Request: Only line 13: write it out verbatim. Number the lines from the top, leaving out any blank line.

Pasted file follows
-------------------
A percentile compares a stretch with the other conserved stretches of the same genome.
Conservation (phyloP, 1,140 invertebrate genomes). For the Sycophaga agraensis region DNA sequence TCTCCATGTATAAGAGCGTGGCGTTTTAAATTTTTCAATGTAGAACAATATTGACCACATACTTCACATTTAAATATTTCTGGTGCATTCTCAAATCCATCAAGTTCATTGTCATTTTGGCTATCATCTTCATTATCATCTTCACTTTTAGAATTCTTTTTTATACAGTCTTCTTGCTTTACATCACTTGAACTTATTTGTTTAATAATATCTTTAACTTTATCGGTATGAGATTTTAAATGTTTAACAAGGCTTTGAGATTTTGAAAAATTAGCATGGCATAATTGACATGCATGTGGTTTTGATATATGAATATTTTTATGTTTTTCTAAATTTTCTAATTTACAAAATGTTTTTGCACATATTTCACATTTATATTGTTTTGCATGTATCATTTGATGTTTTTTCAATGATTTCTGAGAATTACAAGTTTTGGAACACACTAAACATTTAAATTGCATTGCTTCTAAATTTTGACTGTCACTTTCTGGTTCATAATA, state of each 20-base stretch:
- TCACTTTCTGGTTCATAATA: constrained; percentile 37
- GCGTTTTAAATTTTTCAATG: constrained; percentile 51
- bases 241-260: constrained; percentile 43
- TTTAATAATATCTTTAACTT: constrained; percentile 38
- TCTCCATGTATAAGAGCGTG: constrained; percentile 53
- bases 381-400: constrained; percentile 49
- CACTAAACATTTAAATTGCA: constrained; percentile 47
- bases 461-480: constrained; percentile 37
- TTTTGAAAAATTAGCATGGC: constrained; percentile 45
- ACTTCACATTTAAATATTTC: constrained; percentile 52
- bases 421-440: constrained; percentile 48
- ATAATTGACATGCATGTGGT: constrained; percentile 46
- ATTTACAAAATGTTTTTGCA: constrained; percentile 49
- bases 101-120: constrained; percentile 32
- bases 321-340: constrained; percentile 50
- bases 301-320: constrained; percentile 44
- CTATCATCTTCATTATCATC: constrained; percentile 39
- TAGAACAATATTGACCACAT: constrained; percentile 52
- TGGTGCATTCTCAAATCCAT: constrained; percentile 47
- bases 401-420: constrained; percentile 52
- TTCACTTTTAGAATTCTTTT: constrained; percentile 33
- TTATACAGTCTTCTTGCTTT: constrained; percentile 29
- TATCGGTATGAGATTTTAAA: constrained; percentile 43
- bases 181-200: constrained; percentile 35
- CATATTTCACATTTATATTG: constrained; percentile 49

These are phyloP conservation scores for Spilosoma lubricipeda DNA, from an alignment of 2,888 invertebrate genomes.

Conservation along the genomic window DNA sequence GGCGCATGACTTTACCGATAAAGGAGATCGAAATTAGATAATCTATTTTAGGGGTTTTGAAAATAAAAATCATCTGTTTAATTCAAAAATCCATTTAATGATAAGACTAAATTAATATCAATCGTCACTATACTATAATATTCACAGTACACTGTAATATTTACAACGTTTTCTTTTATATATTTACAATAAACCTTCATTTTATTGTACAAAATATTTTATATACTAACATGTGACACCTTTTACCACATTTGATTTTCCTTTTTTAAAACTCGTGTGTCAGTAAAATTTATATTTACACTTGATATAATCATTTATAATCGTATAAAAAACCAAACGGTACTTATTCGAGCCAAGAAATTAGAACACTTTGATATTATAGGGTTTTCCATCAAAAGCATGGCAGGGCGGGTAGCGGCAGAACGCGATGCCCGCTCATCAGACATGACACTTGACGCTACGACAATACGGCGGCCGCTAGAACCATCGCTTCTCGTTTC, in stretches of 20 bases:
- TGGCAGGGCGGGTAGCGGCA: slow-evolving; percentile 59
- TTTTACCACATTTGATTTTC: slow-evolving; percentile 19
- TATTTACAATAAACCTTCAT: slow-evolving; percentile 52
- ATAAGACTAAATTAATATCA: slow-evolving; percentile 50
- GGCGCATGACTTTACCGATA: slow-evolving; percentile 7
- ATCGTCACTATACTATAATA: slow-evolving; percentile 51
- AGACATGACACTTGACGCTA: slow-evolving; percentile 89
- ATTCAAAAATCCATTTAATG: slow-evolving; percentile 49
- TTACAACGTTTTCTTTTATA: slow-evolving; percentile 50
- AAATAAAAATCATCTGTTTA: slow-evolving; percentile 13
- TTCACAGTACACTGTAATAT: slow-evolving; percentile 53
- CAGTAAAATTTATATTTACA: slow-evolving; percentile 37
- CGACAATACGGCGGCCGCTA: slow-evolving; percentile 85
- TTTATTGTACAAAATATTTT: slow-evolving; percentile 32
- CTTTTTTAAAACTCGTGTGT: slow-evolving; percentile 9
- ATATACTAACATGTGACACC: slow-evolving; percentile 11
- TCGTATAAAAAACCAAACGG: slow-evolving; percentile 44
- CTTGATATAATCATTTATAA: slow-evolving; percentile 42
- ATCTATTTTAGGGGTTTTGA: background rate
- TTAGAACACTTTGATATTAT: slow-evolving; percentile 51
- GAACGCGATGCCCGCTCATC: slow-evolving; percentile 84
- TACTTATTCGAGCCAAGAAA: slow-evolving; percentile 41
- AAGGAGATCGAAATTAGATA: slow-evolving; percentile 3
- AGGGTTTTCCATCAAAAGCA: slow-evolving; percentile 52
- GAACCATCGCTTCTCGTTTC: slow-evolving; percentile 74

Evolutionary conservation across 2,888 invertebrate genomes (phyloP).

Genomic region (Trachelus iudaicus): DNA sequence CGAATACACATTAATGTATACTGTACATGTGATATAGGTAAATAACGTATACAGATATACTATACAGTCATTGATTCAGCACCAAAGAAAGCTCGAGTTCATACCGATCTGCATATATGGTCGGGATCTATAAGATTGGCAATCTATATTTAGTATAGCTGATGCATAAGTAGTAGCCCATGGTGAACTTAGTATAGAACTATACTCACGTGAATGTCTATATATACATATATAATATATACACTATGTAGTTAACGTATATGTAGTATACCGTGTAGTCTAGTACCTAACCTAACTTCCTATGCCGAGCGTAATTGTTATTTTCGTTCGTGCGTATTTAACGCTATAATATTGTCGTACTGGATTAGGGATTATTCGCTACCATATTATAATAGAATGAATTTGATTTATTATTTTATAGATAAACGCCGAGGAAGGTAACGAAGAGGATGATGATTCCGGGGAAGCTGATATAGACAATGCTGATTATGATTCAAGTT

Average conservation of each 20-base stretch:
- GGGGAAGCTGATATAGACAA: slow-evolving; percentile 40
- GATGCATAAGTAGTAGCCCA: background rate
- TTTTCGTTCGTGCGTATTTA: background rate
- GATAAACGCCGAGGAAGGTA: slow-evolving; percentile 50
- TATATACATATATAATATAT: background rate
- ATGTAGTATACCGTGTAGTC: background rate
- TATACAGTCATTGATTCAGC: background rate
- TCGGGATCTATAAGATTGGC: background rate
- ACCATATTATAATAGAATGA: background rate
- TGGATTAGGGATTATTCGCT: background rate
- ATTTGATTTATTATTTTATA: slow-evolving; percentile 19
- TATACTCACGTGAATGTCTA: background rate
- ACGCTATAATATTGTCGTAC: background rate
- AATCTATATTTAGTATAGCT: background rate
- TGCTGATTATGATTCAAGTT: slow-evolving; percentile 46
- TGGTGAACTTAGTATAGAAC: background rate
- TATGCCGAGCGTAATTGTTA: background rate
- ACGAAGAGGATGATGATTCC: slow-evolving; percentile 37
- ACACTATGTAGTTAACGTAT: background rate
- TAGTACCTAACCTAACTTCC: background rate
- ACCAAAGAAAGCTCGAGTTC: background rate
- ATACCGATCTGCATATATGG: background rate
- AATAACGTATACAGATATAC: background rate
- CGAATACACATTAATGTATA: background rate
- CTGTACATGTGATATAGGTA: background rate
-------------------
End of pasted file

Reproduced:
- bases 421-440: constrained; percentile 48